Governor Andrew Cuomo introduced his Women's Equality Act legislation today, a 10-point agenda intended to protect and legally mandate the fair and equal treatment of women in New York state. Among those points are laws that would legally mandate equal pay, prohibit pregnancy discrimination in the workplace, strengthen protection of domestic violence victims, and stop sexual harassment.
The most controversial of Cuomo's proposals would expand state laws regarding abortion access, bringing their scope up to that of federal law. Cuomo has maintained that this proposal does nothing more than augment state law to confirm with the protections afforded by Roe v. Wade, and consistent with what doctors across the state already practice.
But one young woman present at the announcement told a story that highlighted the importance of a part of the legislation that has been largely lost in the cacophonous criticism of abortion access: beefing up the penalties for sex traffickers, and enhancing the protection—even putting in place protections that have long been missing—of their victims.
The woman was identified by only her first name, Brianna, in accordance with privacy protections afforded to victims of sexual violence.
When she was nine years old, Brianna was kidnapped in New York City by her school janitor. He raped her and sold her to a pimp.
"From then on, my life was not my own," Brianna said.
Brianna recounted a life controlled by a series of brutal pimps who sold her "to men who knew my age and bought sex because of it."
She was locked in a room with no bathroom, in a house with no electricity or running water, she said. Eventually she escaped, only to end up in the hands of another pimp, who coaxed her under his control by promising her the life she dreamed of: school, a loving home, a family.
"He told me that I only needed to do one small thing for him in return," Brianna recalled.
And then she was back in the life she had only just escaped.
"I was beaten, I was raped, and there was no one there to save me," she said in a clear, steady voice, as the woman to her left wiped tears from her eyes.
Brianna described the day she saw her mother out the window of the room in which she was trapped. Her mother was hanging "missing" posters with her face on them, and Brianna screamed to her, trying to get her attention, but her pimp came up behind her and yanked her away from the window by her hair.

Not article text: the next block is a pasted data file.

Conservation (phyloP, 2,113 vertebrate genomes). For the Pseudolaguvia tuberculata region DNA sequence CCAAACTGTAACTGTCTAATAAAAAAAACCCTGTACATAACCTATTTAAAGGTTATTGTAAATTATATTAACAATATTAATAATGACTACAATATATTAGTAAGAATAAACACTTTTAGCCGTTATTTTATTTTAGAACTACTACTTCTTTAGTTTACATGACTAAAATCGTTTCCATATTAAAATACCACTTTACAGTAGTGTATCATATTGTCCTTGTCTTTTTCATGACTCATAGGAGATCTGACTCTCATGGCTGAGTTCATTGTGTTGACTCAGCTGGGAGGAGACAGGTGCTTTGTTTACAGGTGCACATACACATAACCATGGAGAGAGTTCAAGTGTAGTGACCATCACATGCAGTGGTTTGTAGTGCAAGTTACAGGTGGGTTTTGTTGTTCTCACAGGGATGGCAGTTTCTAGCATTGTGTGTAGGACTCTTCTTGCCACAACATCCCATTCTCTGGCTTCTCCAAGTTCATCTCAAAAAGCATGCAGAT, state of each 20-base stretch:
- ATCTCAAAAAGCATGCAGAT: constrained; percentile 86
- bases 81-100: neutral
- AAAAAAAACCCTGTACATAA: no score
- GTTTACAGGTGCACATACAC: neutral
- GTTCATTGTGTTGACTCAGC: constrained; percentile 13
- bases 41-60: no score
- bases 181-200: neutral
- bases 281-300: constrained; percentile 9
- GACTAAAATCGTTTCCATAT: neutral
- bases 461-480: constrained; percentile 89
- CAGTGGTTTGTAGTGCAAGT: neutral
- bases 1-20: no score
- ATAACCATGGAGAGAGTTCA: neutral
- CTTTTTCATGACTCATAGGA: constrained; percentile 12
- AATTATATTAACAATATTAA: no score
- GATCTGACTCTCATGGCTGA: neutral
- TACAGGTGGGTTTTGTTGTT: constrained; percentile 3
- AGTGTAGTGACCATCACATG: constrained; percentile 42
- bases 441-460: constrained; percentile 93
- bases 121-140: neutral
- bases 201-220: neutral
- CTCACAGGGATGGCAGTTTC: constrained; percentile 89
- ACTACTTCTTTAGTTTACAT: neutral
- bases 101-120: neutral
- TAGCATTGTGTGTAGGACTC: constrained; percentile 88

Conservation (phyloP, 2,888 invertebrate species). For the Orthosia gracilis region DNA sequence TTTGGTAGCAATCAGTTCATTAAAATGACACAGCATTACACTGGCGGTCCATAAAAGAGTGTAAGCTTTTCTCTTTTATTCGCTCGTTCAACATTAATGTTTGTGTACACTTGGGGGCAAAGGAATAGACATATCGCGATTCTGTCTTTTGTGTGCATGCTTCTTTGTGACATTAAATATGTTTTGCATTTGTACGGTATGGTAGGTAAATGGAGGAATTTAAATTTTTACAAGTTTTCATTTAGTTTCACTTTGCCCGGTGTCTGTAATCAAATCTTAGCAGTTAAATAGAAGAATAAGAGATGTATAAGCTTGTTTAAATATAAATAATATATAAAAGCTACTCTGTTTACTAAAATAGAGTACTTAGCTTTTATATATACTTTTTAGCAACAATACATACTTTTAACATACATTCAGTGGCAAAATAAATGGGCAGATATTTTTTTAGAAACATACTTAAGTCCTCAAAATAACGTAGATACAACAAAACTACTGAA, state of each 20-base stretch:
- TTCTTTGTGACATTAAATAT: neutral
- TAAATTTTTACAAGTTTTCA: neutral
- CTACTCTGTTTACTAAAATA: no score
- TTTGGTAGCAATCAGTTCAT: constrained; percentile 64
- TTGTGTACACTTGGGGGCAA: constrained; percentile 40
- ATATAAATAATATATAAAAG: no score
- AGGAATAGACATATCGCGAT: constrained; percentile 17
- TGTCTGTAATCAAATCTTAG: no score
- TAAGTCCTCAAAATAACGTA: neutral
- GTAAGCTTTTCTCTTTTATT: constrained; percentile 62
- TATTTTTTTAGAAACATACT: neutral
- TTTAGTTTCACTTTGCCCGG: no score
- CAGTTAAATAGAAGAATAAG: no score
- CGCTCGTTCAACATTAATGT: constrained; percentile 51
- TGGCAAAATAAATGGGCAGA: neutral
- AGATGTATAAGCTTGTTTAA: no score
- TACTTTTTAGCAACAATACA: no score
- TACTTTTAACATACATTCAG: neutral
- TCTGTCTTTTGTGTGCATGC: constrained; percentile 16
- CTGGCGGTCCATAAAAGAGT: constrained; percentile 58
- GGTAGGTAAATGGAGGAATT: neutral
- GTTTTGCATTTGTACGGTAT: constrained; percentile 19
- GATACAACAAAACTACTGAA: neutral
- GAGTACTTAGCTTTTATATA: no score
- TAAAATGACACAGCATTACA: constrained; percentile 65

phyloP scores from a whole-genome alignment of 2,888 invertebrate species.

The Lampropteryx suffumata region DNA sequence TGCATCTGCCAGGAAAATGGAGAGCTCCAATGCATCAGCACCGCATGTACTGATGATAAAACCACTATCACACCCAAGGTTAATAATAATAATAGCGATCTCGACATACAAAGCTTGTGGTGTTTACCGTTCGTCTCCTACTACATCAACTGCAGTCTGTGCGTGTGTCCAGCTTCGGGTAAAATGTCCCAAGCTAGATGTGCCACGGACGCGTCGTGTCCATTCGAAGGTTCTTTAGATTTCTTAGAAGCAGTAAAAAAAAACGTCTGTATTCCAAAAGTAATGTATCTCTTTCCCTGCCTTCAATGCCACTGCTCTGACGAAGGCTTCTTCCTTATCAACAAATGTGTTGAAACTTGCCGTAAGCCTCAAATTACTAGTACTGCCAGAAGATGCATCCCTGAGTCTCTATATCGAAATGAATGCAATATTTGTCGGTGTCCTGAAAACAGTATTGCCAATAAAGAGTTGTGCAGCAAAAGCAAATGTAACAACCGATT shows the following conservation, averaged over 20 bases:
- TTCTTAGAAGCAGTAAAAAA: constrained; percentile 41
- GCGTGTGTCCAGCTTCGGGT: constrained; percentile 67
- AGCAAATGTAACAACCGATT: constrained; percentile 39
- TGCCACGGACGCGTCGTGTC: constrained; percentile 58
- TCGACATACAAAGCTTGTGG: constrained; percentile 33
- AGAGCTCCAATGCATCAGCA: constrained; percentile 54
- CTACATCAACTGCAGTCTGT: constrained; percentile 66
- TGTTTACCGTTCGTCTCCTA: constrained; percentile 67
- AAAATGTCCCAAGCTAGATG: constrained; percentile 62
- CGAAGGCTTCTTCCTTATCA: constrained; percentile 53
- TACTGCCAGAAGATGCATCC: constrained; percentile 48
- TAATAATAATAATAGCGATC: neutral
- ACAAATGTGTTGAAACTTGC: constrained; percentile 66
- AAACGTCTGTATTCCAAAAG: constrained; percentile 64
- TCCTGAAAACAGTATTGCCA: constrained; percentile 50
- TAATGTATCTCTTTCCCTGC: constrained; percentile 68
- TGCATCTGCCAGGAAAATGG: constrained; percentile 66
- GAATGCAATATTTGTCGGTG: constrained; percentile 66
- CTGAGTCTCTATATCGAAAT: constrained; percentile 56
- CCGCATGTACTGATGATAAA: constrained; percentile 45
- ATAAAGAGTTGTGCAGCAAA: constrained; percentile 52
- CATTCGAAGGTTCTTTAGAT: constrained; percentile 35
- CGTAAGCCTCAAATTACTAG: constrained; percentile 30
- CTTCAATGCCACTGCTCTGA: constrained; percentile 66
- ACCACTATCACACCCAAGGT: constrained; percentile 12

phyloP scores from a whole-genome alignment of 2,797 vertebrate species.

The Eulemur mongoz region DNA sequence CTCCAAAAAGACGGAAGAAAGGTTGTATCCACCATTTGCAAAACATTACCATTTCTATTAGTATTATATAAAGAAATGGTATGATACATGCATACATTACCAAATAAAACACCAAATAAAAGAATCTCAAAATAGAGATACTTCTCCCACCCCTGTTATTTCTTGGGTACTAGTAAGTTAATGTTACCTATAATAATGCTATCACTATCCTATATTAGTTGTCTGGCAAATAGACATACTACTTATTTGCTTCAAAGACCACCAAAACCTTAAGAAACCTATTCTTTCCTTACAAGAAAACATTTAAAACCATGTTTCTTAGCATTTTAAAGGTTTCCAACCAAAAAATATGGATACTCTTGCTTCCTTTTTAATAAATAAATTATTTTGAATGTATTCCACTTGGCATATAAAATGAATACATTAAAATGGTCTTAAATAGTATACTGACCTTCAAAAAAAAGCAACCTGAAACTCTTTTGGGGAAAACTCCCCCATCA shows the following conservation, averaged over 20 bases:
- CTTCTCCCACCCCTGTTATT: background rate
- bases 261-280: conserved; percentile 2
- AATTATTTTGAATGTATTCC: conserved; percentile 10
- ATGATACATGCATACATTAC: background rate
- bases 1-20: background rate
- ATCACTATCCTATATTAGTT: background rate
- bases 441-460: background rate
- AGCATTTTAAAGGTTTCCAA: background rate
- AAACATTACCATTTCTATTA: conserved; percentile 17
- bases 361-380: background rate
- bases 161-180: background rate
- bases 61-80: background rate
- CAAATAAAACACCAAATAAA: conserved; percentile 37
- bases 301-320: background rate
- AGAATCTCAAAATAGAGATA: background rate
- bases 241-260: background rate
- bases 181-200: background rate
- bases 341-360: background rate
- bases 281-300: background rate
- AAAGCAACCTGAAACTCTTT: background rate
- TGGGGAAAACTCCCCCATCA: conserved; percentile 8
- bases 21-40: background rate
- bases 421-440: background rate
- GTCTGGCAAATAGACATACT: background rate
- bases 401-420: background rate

He told her, "you will never leave, good luck trying," she said.
When she was 13 years old, the police finally came—but not to rescue her.
"I was arrested and placed in handcuffs as a prostitute," she said. "I was called a prostitute even though I was a child, even though I was a trafficking victim."
She was made to testify against her pimp in court, a traumatic, confusing experience for a child who knew this man as her "protector." She described him as the person "who decided whether I'd be raped, whether I'd be beaten, or whether I'd be fed."
"He told me that I couldn't exist without him, and I couldn't understand a world in which anything else was true," she said.
He was eventually convicted of kidnapping—a charge for which he will serve about four years, Brianna said.
"This man who owned me as a slave, who sold me to child rapists, who profited off of my body deserves to be punished more harshly," she said, her voice raising slightly.
Under Cuomo's proposed Women's Equality Act, the requirement that "coercion" be proven in a sex trafficking prosecution would be eliminated in cases where the victims are minors. The bill would also increase the penalties for trafficking and establish an affirmative defense in prostitution trials when the defendant is a sex trafficking victim. An affirmative defense would protect victims from being sentenced harshly or at all, even if the prostitution allegations against them are proven.
The Women's Equality Act now needs sponsors in the state Senate and the Assembly to be introduced for a vote.
Follow Danielle Tcholakian on Twitter @danielleiat